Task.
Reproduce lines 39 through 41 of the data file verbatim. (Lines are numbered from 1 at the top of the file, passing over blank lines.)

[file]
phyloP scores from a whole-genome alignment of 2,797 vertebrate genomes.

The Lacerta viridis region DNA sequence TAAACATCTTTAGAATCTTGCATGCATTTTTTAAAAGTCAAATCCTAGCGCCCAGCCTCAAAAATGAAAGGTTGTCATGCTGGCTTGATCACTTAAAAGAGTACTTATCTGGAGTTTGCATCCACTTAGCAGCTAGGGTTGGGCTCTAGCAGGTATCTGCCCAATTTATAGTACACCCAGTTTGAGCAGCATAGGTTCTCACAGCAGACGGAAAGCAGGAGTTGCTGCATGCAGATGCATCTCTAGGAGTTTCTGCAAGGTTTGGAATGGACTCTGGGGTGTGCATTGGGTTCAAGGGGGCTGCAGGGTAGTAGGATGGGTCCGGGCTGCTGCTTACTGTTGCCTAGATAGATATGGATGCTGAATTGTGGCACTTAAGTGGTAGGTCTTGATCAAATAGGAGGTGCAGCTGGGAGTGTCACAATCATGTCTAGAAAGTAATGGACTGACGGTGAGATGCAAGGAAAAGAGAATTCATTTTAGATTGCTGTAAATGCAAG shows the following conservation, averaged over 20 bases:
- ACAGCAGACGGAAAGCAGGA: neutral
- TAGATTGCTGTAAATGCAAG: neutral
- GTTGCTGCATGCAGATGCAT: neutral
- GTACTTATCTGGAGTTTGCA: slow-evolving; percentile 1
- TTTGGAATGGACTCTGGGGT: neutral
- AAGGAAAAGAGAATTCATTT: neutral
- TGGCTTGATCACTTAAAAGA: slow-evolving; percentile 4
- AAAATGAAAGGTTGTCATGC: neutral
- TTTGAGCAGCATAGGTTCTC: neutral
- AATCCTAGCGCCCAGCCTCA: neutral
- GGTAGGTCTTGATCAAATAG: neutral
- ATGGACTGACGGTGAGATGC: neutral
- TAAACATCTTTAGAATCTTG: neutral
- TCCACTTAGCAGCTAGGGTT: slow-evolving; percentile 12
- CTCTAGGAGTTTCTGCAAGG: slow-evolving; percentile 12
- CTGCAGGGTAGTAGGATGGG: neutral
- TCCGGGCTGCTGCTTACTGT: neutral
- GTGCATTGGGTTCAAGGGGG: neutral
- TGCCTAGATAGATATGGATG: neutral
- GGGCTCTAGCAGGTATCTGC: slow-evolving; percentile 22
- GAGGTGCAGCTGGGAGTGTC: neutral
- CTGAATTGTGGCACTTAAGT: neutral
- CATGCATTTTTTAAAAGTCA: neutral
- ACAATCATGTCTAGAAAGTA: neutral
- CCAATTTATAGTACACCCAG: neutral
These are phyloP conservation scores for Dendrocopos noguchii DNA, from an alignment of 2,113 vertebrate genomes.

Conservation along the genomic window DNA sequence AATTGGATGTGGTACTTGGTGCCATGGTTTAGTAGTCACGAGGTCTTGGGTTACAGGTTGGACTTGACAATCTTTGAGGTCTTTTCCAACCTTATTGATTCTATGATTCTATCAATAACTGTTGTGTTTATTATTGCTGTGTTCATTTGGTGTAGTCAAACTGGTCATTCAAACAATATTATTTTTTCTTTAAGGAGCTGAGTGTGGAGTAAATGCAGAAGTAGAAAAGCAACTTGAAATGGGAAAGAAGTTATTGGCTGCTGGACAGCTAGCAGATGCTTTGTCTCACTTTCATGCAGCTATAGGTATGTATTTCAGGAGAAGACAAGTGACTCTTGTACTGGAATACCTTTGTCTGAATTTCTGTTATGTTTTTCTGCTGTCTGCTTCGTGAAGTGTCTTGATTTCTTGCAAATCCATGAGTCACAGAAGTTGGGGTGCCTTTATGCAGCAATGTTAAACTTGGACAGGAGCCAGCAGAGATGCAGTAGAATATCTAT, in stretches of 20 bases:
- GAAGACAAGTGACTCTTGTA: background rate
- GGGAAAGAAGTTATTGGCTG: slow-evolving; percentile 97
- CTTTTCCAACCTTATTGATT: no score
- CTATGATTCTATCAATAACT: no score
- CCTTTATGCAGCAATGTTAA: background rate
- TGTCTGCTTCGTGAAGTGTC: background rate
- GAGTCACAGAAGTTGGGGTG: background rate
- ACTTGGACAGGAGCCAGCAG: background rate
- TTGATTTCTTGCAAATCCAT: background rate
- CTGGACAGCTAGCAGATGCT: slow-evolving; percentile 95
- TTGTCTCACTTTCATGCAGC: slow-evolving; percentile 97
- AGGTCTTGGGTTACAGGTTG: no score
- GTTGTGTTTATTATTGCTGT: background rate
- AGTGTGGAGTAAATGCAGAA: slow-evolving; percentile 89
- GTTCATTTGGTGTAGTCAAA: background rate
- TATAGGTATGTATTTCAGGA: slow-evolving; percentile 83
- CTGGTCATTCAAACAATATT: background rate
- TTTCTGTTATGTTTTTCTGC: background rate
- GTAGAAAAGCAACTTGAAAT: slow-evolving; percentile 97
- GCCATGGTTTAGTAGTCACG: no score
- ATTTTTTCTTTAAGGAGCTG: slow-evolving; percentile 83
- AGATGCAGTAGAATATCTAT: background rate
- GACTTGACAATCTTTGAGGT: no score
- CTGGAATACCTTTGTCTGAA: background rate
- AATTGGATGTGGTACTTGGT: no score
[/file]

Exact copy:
- CTGGACAGCTAGCAGATGCT: slow-evolving; percentile 95
- TTGTCTCACTTTCATGCAGC: slow-evolving; percentile 97
- AGGTCTTGGGTTACAGGTTG: no score